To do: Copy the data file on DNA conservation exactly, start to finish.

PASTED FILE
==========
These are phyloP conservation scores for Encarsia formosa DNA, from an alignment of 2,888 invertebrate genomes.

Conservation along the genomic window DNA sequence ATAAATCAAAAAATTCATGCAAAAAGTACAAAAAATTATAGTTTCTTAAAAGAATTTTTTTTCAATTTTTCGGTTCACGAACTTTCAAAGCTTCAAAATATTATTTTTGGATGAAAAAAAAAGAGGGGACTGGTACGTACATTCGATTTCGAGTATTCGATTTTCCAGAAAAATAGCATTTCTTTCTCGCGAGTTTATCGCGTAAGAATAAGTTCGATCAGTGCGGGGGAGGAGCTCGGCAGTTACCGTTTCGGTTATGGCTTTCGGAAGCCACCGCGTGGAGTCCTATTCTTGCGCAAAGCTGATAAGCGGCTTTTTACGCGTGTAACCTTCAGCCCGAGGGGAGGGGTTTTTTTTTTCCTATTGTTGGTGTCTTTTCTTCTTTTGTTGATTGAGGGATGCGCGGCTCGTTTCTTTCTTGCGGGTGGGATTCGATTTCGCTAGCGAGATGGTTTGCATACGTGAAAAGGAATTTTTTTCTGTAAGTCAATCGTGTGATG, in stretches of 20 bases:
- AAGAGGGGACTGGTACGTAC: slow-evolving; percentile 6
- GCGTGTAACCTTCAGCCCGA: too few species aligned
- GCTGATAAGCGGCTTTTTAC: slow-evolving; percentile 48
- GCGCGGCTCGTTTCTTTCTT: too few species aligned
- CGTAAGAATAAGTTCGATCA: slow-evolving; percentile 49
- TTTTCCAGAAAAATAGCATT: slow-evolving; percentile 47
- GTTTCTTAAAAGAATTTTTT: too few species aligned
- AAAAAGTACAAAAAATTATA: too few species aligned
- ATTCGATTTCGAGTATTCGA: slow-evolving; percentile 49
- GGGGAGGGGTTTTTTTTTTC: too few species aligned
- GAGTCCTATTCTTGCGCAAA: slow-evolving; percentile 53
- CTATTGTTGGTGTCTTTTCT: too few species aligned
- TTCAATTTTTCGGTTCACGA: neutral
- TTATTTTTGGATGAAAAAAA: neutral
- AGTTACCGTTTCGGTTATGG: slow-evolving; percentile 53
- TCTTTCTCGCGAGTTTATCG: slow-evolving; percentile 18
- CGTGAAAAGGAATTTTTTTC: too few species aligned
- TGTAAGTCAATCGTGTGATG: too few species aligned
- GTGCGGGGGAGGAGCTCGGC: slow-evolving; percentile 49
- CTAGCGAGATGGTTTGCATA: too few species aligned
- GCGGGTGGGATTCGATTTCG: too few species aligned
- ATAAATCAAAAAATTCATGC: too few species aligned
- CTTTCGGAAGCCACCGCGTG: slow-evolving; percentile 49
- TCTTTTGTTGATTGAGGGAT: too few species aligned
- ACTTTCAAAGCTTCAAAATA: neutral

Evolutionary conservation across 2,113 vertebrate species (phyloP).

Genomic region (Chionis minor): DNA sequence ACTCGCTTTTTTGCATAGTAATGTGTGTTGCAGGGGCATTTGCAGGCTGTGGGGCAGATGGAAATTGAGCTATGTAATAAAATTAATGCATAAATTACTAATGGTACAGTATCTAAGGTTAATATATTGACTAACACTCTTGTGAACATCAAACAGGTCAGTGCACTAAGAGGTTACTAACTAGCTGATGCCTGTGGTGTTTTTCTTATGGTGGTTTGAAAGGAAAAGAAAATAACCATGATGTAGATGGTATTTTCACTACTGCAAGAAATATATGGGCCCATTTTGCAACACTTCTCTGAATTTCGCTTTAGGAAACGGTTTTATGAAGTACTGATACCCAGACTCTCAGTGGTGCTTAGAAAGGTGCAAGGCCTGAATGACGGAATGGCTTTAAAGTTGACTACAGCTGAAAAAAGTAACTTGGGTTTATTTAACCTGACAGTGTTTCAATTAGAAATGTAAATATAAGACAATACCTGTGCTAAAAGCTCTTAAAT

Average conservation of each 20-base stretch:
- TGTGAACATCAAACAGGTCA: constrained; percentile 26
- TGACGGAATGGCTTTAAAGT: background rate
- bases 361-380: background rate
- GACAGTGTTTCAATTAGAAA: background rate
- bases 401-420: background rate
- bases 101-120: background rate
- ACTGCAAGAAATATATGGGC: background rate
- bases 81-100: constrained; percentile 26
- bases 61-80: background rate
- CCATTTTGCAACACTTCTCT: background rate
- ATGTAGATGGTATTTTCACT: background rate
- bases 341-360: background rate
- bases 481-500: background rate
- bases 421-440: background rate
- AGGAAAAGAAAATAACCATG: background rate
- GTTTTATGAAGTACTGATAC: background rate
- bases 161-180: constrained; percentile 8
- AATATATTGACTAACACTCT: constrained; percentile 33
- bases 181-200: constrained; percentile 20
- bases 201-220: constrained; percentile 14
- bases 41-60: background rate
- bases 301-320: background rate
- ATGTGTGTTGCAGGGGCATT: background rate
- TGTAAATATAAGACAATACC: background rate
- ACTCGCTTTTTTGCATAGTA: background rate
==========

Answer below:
These are phyloP conservation scores for Encarsia formosa DNA, from an alignment of 2,888 invertebrate genomes.

Conservation along the genomic window DNA sequence ATAAATCAAAAAATTCATGCAAAAAGTACAAAAAATTATAGTTTCTTAAAAGAATTTTTTTTCAATTTTTCGGTTCACGAACTTTCAAAGCTTCAAAATATTATTTTTGGATGAAAAAAAAAGAGGGGACTGGTACGTACATTCGATTTCGAGTATTCGATTTTCCAGAAAAATAGCATTTCTTTCTCGCGAGTTTATCGCGTAAGAATAAGTTCGATCAGTGCGGGGGAGGAGCTCGGCAGTTACCGTTTCGGTTATGGCTTTCGGAAGCCACCGCGTGGAGTCCTATTCTTGCGCAAAGCTGATAAGCGGCTTTTTACGCGTGTAACCTTCAGCCCGAGGGGAGGGGTTTTTTTTTTCCTATTGTTGGTGTCTTTTCTTCTTTTGTTGATTGAGGGATGCGCGGCTCGTTTCTTTCTTGCGGGTGGGATTCGATTTCGCTAGCGAGATGGTTTGCATACGTGAAAAGGAATTTTTTTCTGTAAGTCAATCGTGTGATG, in stretches of 20 bases:
- AAGAGGGGACTGGTACGTAC: slow-evolving; percentile 6
- GCGTGTAACCTTCAGCCCGA: too few species aligned
- GCTGATAAGCGGCTTTTTAC: slow-evolving; percentile 48
- GCGCGGCTCGTTTCTTTCTT: too few species aligned
- CGTAAGAATAAGTTCGATCA: slow-evolving; percentile 49
- TTTTCCAGAAAAATAGCATT: slow-evolving; percentile 47
- GTTTCTTAAAAGAATTTTTT: too few species aligned
- AAAAAGTACAAAAAATTATA: too few species aligned
- ATTCGATTTCGAGTATTCGA: slow-evolving; percentile 49
- GGGGAGGGGTTTTTTTTTTC: too few species aligned
- GAGTCCTATTCTTGCGCAAA: slow-evolving; percentile 53
- CTATTGTTGGTGTCTTTTCT: too few species aligned
- TTCAATTTTTCGGTTCACGA: neutral
- TTATTTTTGGATGAAAAAAA: neutral
- AGTTACCGTTTCGGTTATGG: slow-evolving; percentile 53
- TCTTTCTCGCGAGTTTATCG: slow-evolving; percentile 18
- CGTGAAAAGGAATTTTTTTC: too few species aligned
- TGTAAGTCAATCGTGTGATG: too few species aligned
- GTGCGGGGGAGGAGCTCGGC: slow-evolving; percentile 49
- CTAGCGAGATGGTTTGCATA: too few species aligned
- GCGGGTGGGATTCGATTTCG: too few species aligned
- ATAAATCAAAAAATTCATGC: too few species aligned
- CTTTCGGAAGCCACCGCGTG: slow-evolving; percentile 49
- TCTTTTGTTGATTGAGGGAT: too few species aligned
- ACTTTCAAAGCTTCAAAATA: neutral

Evolutionary conservation across 2,113 vertebrate species (phyloP).

Genomic region (Chionis minor): DNA sequence ACTCGCTTTTTTGCATAGTAATGTGTGTTGCAGGGGCATTTGCAGGCTGTGGGGCAGATGGAAATTGAGCTATGTAATAAAATTAATGCATAAATTACTAATGGTACAGTATCTAAGGTTAATATATTGACTAACACTCTTGTGAACATCAAACAGGTCAGTGCACTAAGAGGTTACTAACTAGCTGATGCCTGTGGTGTTTTTCTTATGGTGGTTTGAAAGGAAAAGAAAATAACCATGATGTAGATGGTATTTTCACTACTGCAAGAAATATATGGGCCCATTTTGCAACACTTCTCTGAATTTCGCTTTAGGAAACGGTTTTATGAAGTACTGATACCCAGACTCTCAGTGGTGCTTAGAAAGGTGCAAGGCCTGAATGACGGAATGGCTTTAAAGTTGACTACAGCTGAAAAAAGTAACTTGGGTTTATTTAACCTGACAGTGTTTCAATTAGAAATGTAAATATAAGACAATACCTGTGCTAAAAGCTCTTAAAT

Average conservation of each 20-base stretch:
- TGTGAACATCAAACAGGTCA: constrained; percentile 26
- TGACGGAATGGCTTTAAAGT: background rate
- bases 361-380: background rate
- GACAGTGTTTCAATTAGAAA: background rate
- bases 401-420: background rate
- bases 101-120: background rate
- ACTGCAAGAAATATATGGGC: background rate
- bases 81-100: constrained; percentile 26
- bases 61-80: background rate
- CCATTTTGCAACACTTCTCT: background rate
- ATGTAGATGGTATTTTCACT: background rate
- bases 341-360: background rate
- bases 481-500: background rate
- bases 421-440: background rate
- AGGAAAAGAAAATAACCATG: background rate
- GTTTTATGAAGTACTGATAC: background rate
- bases 161-180: constrained; percentile 8
- AATATATTGACTAACACTCT: constrained; percentile 33
- bases 181-200: constrained; percentile 20
- bases 201-220: constrained; percentile 14
- bases 41-60: background rate
- bases 301-320: background rate
- ATGTGTGTTGCAGGGGCATT: background rate
- TGTAAATATAAGACAATACC: background rate
- ACTCGCTTTTTTGCATAGTA: background rate